Few things attract our attention more than the face of another human.
Familiar and mysterious at the same time, it's a perennial subject in art, spawning more images over the centuries than any other subject.
With the invention of photography in the late 1830s, the popularity and accessibility of the portrait grew still more, and Americans — in particular — embraced this brand new way of capturing the human face early on.
No other nation adopted photography so quickly and completely, in fact, or extended its reach so broadly across the social spectrum that — within a very short time — virtually everyone who wanted to could have their picture taken.
Our peculiarly democratic love affair with the camera makes up only part of the charm, however, found in the
's newest photography exhibit. Equally provocative are the ways that more than 70 images from different time periods, walks of life and levels of fame blend and collide, combining to form a rich if often chaotic group snapshot of our national character.
But what could be more vital and diverse— and quintessentially American, too — than hanging a portrait of
with such unlikely companions as an Apache Indian couple, an unidentified
farmer in overalls, renowned painter
and punk rock icon
— not to mention the black cleaning woman immortalized by photographer
' in his flag-draped 1942 portrait "American Gothic"?
"I wanted to make you think about people. I wanted to make you think about photography — I wanted you to think about portraits," Chrysler chief curator Jefferson Harrison says.
"And if I'd had more space, I could have gone on and on, creating all sorts of juxtapositions."
Drawn completely from the Chrysler's nationally known photography collection, "Portraying a Nation: American Portrait Photography, 1850-2100" ranges from the pioneering daguerreotype to the contemporary digital photo.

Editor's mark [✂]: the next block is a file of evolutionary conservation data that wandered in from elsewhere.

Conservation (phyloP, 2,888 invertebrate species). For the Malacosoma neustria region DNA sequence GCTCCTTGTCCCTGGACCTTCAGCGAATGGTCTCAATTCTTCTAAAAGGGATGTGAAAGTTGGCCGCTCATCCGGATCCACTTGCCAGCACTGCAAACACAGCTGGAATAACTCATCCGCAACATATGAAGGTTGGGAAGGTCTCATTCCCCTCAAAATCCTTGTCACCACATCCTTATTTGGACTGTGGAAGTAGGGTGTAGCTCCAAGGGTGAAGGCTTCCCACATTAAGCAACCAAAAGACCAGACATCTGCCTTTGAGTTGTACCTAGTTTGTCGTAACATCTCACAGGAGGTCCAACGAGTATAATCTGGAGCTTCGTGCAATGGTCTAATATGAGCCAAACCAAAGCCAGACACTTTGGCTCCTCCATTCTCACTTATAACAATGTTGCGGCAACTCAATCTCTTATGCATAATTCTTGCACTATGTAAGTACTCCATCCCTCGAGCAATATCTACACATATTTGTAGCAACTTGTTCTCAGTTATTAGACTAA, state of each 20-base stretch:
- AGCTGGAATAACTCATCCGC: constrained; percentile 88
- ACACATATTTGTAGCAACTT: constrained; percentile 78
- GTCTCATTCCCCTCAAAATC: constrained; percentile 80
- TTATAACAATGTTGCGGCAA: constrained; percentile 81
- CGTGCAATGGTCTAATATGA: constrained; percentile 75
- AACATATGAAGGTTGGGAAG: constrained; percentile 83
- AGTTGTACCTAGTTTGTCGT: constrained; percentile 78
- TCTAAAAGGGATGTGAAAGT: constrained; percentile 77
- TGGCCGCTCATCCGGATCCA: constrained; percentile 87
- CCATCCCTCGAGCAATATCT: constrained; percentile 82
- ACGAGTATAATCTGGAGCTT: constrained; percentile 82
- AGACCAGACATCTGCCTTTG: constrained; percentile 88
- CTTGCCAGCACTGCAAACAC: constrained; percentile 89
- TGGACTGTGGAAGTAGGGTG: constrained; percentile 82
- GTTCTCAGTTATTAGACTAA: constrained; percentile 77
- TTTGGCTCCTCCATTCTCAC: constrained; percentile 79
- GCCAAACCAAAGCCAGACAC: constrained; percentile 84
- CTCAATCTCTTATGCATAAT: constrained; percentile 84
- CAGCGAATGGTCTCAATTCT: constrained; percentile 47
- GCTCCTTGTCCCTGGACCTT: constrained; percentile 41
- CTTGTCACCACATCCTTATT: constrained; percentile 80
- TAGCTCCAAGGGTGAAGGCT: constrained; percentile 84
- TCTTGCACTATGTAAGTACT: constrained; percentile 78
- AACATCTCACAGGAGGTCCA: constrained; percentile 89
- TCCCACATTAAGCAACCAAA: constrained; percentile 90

It also arranges and then explores the images according to several themes, including "Friends and Family," "I Am What I Do," "My Message is My Meaning" and "Joiners and Loners."
From the beginning here, however, one of the primary attractions is the individual story embedded in each portrait.
Sometimes it's found in the subject's face or figure, as in
's heroic 1951 studio shot of a muscular, tool-laden tree pruner. And sometimes — as in George Tice's evocative 1984 portrait of an elderly barber sitting alone within an even older shop — it's told by the details and atmosphere of the surrounding environment.
Still, Harrison's themes frequently provide us with unusually fertile cues, enabling viewers to add related images up one by one into an unexpectedly revealing and resonant kind of meaning.
Consider how three vintage daguerreotypes compare to one another, then how they relate to some of the other images gathered in "Friends and Family."
Two smiling, well-dressed children from the 1850s inhabit the first of these images, presenting a charming picture of a brother protecting his much younger sister. Two young women with bright white collars, full flowing dresses and pulled-back
stand arm-in-arm in another.
In the third, however, two freemen of color gaze confidently at the viewer, surprising us as much with the stylish cut of their suits and the fashionable sweep of their hair as their slavery-era bravado. But they're merely the first unexpected image that asks us to reevaluate any traditional notions about friends, family and the past.
Sal Lopes' penetrating 1991 portrait of "Buddies – Thom and Alan," for example, pairs a feeble, AIDs-stricken man and his defiant companion in a way that will make you think twice about your definition of kinship. And Frank A. Rinehart's exotic 1898 frontier portrait of an Apache Indian man and his wife captures a gesture of affection that's both simple and universal.
Don't miss Ernest C. Withers' dramatic shot of a 1968 civil rights march, where hundreds of stalwart black men stand shoulder to shoulder across a street, each holding a sign saying, "I Am A MAN."
Then there's John Vachon's 1941 portrait of a bedraggled yet still smiling Depression-era mom as she looks down on two beds stuffed full with children.
This is what people mean when they say, "Great picture!"
Erickson can be reached at 247-4783 or firstname.lastname@example.org. Find him at Facebook.com/dpentertainment
Want to go?
"Portraying a Nation: American Portrait Photography, 1850-2100"
Chrysler Museum of Art, 245 W. Olney Road, Norfolk
Through March 27